A tremendous amount of mythological importance has been shoveled onto Star Wars over the decade, often by fans, sometimes by Lucas himself. But Star Wars, when it was just Star Wars, was no more or less mythical than the golden age sci-fi pulp that inspired it (Lucas himself once described it — although I can’t find the citation — as nothing more than American Graffiti in space). Han Solo at Star’s End was written assuming Star Wars would never be regarded as anything more than thrilling pulp fiction, and so the book itself is very much a throwback to those sorts of stories. It can be a little jarring to have so little of what appeared in the movies in the books, but I’m sure there was a reason. Perhaps they wanted to really explore the universe. Perhaps, knowing more movies were going to be made, Brian Daley was forbidden from doing too much with the cinematic elements for fear of conflicting with what might appear in future films. Whatever the case, after the initial shock one hardly notices the lack of stormtroopers (Corporate Sector security are just as bad shots as stormtroopers), because one is having too much fun trying to keep up with Han, Chewbacca, and the two droids — Bollux and Blue Max — that become their faithful crewmates.
The second book in the series, Han Solo’s Revenge, is where we get such bizarre scenes as Han and Chewie running a drive-in movie theater out of the back of the Falcon on some backwater desert planet, and Chewie gleefully chugging beer at the airport while Han struggles with a bottle of singing wine. If Daley was restricted from using many elements from the movie, he must have been utterly unfettered in every other regard. This time around, Han and Chewie get mixed up with a gang of slave traders, and though Han claims he only wants to collect on the money he was promised in a deal that goes south when he learns it involves smuggling captives, the fact that he passionately despises slavery (I believe there is something in Chewbacca’s back story about being a slave until Han met him and helped him escape) means that Captain Solo is in it for more than the credits.
Now, not only do our heroes have the Corporate Sector security forces still looking for them, they also get pursued by pirates, angry slave traders, local gangsters, and a slick gunslinger named Gallandro who wants to test his quick draw prowess against Solo. Things get much weirder in this second book, including a scene where a howling Chewbacca fashions a hang glider out of a dead pterodactyl. The action is also better. Although separated from each other for a portion of the book, both Han and Chewie get their own chapters and chances to have side adventures — Han trying to negotiate the complexity of a planet run by warring gangs, and Chewbacca trying to survive in the wild with a broken down Falcon.
The final book of the trilogy, Han Solo and the Lost Legacy, really gets odd.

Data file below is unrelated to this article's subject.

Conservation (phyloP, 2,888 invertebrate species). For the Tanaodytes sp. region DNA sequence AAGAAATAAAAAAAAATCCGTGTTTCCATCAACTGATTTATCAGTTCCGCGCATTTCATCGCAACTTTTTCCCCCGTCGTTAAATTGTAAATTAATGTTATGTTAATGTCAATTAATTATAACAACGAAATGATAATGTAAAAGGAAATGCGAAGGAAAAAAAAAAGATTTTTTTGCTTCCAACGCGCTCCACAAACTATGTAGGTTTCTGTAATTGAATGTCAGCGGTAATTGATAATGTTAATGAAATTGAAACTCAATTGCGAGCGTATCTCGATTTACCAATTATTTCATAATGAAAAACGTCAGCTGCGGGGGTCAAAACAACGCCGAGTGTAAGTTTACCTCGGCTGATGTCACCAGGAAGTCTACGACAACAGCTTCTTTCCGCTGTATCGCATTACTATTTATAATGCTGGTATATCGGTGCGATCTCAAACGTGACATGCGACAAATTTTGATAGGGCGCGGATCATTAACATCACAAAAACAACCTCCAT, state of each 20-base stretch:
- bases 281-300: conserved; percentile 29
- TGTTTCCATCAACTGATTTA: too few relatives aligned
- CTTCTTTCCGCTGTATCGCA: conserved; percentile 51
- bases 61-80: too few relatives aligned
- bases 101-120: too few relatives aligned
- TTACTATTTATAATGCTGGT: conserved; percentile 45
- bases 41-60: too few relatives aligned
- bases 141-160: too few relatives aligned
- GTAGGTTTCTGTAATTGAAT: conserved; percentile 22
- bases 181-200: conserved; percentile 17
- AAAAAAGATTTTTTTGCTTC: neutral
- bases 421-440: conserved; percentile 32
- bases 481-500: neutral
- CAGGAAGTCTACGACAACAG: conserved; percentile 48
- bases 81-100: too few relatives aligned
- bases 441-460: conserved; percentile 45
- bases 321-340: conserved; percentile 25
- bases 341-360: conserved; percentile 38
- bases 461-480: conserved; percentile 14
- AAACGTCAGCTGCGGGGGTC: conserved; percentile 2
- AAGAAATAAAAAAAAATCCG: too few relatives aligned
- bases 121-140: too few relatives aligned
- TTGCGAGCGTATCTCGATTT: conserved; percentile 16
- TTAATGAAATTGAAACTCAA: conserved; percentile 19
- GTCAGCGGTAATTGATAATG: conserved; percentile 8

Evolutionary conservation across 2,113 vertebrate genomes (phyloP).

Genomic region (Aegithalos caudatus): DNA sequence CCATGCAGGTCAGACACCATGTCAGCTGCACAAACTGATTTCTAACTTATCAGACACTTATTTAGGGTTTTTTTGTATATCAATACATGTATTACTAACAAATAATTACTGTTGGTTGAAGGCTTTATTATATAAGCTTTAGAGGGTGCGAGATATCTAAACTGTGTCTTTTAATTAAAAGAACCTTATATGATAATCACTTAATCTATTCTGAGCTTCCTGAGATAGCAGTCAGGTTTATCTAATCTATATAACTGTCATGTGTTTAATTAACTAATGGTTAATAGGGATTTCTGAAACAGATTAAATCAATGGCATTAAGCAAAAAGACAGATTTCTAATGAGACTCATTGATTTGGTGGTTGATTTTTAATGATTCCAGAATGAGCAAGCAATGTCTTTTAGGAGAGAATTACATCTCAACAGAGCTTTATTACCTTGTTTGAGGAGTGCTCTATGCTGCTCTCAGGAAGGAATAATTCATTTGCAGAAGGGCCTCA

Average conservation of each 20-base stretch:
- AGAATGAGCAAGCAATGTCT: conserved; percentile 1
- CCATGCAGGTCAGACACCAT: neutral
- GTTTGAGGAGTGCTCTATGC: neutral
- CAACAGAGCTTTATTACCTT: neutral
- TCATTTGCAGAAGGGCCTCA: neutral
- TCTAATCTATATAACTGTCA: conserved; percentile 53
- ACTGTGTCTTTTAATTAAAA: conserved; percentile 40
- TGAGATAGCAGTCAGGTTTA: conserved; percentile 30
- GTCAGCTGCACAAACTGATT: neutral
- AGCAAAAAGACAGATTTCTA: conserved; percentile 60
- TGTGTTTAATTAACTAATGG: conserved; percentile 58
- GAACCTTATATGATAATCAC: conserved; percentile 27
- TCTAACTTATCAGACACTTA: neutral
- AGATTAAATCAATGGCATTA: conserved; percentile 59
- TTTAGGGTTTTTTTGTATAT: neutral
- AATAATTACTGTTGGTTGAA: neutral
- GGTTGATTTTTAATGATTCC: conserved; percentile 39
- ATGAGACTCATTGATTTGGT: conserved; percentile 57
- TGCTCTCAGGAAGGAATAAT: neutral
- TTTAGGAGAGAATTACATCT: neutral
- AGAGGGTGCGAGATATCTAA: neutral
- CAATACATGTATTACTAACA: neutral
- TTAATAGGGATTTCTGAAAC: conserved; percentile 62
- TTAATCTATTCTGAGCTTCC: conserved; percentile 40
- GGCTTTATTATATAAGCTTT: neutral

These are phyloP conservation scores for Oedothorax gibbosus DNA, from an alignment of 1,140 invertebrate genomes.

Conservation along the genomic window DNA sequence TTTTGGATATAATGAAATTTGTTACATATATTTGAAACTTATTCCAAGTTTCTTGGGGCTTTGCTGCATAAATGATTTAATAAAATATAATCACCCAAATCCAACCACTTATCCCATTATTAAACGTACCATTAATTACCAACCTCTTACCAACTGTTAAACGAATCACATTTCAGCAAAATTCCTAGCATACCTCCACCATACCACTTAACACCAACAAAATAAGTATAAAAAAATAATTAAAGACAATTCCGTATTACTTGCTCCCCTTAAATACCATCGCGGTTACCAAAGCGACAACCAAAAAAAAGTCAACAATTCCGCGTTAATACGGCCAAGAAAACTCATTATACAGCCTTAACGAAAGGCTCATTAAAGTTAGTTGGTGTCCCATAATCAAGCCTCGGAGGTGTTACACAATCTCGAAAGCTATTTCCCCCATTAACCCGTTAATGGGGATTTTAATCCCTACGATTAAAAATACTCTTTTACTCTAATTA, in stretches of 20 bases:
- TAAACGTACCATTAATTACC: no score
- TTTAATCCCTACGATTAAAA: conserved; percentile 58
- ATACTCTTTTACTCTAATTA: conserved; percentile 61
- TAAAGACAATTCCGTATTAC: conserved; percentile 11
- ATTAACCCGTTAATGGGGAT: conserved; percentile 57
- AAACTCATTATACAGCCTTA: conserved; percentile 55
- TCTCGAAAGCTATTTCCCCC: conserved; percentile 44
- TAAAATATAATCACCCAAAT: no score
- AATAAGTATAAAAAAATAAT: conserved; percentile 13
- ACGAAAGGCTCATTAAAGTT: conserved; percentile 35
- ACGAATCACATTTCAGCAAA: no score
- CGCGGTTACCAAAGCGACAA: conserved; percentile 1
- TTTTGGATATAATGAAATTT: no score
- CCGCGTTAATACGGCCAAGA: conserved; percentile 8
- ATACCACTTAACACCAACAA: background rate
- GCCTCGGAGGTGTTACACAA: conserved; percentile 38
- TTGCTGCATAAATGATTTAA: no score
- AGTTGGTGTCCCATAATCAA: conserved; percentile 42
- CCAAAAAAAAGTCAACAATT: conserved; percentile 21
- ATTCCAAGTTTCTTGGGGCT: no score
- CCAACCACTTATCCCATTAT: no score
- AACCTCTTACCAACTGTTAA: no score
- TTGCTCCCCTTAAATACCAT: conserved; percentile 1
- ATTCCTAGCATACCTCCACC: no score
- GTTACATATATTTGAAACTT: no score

It starts with Han and Chewie enjoying some down time. Well, most Chewie. While Han is wheeling and dealing, Chewbacca is — I kid you not — getting a mani-pedi, sporting a stolen admiral’s hat at a jaunty angle, and driving around in a cherry red stretch Cadillac with two enthusiastic young ladies in the back seat who just love Wookiees. Eventually, he and Han hook up with an old smuggler buddy and launch a search for the lost treasure of Xim the Tyrant, a brutal warlord who ruled the galaxy before even the Old Republic existed. The adventure also puts Han on an inevitable collision course with Gallando the gunslinger, back for another round after Han Solo’s Revenge. Oh, there’s also a tribe of primitive harlequins who intend to sacrifice Han and the gang to their space god, but after you’ve read about Chewbacca driving around in a hot rod (“American Graffiti in space” indeed), a gang of murderous mummers will hardly faze you.
With no Darth Vader, no Rebels, no Tatooine and not even any Wedge Antilles, Star Wars fans even in 1979 might have been a bit let down by the trilogy. But the “Han Solo Adventures” as they are collectively known are great pulp fun, and they expand the Star Wars universe in interesting and unexpected ways while keeping that worn-in, lived-in feel that made the movie seem so real even when it was utterly fantastical. Han Solo is very much Han Solo as we know him, and it’s great to hang out in a medium that lets you know what Chewie is thinking rather than him being relegated to occasional roars and gurgles. Even though some children weren’t allowed to read them at the time, the books were still wildly popular, so much so that they are still available in an omnibus both in print and e-book. You can read each one of them in less than a day.
In the wake of the success of the Han Solo stories, and with the release of The Empire Strikes Back in May of 1980 and Return of the Jedi in 1983, it seemed like hiring someone to write some more adventures would be a good idea. Doing another set of Han Solo adventures would have been too much retread. Doing a series of Luke Skywalker adventures would be…well, who the hell wants to read about him targeting wamprats all day and farming moisture? Luckily, The Empire Strikes Back gave fans a new character, one very much like Han Solo, with a similarly dodgy background.
And if the “Han Solo Adventures” got a little nutty, they were nothing compared to the adventures of Lando Calrissian…